©John Inglis
Hampton Waterworks - Photo: John Inglis

The modern-day waterworks, engine-houses, filter beds and reservoirs that today dominate the western end of Hampton and beyond came to Hampton as a result of the Metropolis Water Act of 1852, which prohibited the taking of water from the tidal Thames.

This Act came about after years of pressure on the government to do something about the filthy and polluted state of the river in London, which was to lead to the “Great Stink” of 1858 near the Houses of Parliament.

The Act meant that Thames river water had to be taken above Teddington Lock. In practical terms the first place above the lock, with suitable land available for Waterworks, was Hampton.

As a consequence, by 1855 the Southwark and Vauxhall, the Grand Junction and the West Middlesex Water Companies had all established works at Hampton.

In 1903 these companies became part of the Metropolitan Water Board, later Thames Water Authority and then Thames Water plc (since acquired by a German company and subsequently sold to an Australian finance group). The Hampton Waterworks were, and still are, huge undertakings.

Large numbers of navvies worked on the construction which, with many changes and additions, took place over many years and indeed still continues to this day. The navvies lived mainly on “the Common”, later known as New Hampton and then Hampton Hill, in “hovels” and “wooden shacks” and were responsible, in part, for the growth of what became Hampton Hill, with its own separate parish from 1863 onwards.
The works had their own machine shop and their own fire brigade and there was even a navvies mission in the 1890’s for labourers and others working on the extensions to the Waterworks.

By 1903 there were 4 reservoirs and 40 filter beds as well as the huge pumping houses and river intakes. The Waterworks employed large numbers of people and even had their own narrow gauge railway from 1915. This railway connected the riverside Coal Wharf to the pumping stations in Hampton and at Kempton Park.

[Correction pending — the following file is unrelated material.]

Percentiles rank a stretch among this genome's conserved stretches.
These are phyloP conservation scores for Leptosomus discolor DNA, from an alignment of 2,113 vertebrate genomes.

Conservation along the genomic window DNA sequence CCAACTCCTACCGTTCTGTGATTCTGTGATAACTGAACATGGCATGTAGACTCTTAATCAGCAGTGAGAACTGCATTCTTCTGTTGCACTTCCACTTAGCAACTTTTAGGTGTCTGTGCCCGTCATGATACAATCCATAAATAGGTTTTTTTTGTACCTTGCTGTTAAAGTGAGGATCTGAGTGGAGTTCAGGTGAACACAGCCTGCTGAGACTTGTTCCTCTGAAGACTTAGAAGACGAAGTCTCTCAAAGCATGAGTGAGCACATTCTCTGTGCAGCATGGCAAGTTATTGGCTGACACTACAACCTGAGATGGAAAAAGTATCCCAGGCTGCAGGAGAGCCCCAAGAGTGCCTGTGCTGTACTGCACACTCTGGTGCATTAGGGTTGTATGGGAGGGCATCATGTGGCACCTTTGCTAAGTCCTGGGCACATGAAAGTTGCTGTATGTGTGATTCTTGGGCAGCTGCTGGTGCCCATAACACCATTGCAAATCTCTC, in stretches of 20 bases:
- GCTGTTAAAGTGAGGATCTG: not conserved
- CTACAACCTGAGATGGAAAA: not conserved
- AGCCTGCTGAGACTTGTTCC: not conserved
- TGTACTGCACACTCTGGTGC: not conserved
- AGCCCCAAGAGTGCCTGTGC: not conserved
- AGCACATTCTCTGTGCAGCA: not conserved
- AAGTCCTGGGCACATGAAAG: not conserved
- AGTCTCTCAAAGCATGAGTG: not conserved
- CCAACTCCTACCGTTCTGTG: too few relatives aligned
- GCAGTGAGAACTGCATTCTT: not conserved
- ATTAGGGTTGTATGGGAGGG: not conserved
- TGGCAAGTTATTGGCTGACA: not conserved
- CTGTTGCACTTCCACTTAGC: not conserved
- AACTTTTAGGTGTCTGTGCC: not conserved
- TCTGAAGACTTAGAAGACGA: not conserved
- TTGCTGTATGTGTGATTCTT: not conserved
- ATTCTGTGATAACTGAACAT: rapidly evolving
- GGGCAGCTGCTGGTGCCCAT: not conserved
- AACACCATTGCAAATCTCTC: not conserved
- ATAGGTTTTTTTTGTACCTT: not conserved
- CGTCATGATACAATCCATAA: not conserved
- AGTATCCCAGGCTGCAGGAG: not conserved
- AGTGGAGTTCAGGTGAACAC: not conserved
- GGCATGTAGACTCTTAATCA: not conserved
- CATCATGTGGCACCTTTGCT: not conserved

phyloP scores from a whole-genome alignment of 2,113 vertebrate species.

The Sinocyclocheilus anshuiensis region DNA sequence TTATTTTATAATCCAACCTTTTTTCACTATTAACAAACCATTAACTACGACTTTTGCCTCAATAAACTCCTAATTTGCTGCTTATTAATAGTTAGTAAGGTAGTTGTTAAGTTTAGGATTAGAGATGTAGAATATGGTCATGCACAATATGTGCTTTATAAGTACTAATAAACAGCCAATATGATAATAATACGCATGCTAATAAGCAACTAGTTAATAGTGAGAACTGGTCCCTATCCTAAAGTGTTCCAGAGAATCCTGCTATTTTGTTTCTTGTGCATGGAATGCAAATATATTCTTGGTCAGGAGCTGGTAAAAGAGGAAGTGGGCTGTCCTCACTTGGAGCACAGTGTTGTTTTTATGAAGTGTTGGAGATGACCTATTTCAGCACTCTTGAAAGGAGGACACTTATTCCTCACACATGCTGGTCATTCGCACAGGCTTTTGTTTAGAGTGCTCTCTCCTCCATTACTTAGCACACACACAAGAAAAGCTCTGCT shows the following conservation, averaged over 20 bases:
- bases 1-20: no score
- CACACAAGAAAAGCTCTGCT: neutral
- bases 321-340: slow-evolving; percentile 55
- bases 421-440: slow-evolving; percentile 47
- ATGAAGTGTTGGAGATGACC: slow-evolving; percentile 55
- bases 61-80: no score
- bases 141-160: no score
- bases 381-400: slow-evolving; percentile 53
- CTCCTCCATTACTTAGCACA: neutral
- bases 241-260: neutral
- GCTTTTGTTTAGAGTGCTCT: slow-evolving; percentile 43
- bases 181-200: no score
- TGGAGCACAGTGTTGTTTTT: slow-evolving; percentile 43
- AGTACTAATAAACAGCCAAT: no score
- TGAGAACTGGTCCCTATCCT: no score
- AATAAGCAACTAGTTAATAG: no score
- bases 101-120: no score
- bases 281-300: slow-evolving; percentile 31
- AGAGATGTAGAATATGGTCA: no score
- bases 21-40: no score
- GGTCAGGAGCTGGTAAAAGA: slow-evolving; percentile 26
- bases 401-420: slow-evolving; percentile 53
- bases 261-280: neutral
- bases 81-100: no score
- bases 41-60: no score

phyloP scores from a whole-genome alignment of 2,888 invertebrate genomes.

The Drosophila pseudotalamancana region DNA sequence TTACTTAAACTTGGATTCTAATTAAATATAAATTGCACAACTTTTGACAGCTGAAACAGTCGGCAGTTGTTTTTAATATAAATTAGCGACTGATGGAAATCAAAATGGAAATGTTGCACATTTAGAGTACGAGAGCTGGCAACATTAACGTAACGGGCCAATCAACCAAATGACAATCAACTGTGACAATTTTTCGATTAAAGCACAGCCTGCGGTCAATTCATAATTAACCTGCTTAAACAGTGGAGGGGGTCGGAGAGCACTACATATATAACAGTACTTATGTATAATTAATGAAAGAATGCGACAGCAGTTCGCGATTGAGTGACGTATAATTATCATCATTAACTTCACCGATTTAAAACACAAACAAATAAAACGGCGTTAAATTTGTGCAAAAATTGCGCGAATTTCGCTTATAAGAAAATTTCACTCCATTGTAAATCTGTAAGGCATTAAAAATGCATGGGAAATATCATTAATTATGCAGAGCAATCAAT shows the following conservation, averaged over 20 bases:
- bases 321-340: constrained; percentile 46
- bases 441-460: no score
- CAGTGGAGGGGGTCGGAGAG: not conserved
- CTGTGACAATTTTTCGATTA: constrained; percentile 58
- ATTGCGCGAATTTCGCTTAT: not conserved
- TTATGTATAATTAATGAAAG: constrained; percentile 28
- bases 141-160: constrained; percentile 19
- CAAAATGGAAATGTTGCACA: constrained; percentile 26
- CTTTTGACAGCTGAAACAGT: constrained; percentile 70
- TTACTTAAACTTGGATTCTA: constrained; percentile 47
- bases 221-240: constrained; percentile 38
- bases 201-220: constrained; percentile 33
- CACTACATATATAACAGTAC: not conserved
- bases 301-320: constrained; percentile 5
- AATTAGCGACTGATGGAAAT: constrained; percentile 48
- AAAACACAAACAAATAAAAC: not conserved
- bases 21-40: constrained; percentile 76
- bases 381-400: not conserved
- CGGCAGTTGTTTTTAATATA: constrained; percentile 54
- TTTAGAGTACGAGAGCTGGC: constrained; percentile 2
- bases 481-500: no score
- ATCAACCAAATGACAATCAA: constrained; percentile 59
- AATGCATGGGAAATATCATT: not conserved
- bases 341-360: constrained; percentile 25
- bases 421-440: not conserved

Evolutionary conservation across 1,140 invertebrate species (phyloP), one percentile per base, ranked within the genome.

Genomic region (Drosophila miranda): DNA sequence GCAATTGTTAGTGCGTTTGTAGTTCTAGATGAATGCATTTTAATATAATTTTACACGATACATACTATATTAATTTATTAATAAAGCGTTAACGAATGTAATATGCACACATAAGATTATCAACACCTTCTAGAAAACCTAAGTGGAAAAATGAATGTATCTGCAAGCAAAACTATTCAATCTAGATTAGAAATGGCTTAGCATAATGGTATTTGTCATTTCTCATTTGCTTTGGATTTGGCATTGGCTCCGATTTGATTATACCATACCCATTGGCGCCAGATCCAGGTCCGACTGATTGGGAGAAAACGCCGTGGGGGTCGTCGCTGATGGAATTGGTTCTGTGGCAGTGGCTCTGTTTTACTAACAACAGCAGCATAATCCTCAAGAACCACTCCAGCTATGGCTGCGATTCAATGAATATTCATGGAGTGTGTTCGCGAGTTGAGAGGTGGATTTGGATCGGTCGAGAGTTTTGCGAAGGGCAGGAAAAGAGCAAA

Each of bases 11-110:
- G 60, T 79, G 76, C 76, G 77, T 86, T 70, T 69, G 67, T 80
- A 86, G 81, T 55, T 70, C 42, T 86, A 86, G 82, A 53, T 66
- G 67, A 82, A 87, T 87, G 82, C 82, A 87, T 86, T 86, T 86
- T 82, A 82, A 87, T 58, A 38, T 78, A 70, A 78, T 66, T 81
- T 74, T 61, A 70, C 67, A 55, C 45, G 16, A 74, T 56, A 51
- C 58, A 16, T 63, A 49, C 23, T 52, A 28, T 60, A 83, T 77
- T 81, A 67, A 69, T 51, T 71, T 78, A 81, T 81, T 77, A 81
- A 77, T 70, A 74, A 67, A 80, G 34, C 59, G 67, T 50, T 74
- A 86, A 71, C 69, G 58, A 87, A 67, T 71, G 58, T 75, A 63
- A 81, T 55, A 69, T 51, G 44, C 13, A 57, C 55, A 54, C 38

Over 100 tons of coal were needed each day, and until the railway was built this was hauled by horse and cart, after being unloaded from barges which usually brought the coal up-river.

Photo reconstruction ©2003 John InglisIn times of flood, when the Coal Wharf could not be used, or if the river workers were in dispute, the coal came by the mainline railway, but still finished its journey by horse and cart until the narrow-gauge railway was built.

There were three locomotives, Hampton, Sunbury and Kempton.

None of them survive today although the railway track bed still exists in many places and has been protected in the local Development Plan.

This reconstructed colour image of the locomotive Hampton was created for Hampton Online by John Inglis.

In 1914 labourers were paid 28/- (£1.40) for a 54 hour week with some working up to 72 hours. By 1937 there was a minimum wage of 60/- (£3) for a 47 hour week.

In recent years the numbers employed by the Waterworks have declined dramatically with improved technology and pressures to reduce overheads. In 1997/8 the small Station Road filter beds were replaced by housing and the modern-day “village-green” built on the site. By coincidence the “new” village green is approximately on the site of the original village green which disappeared around 200 years ago.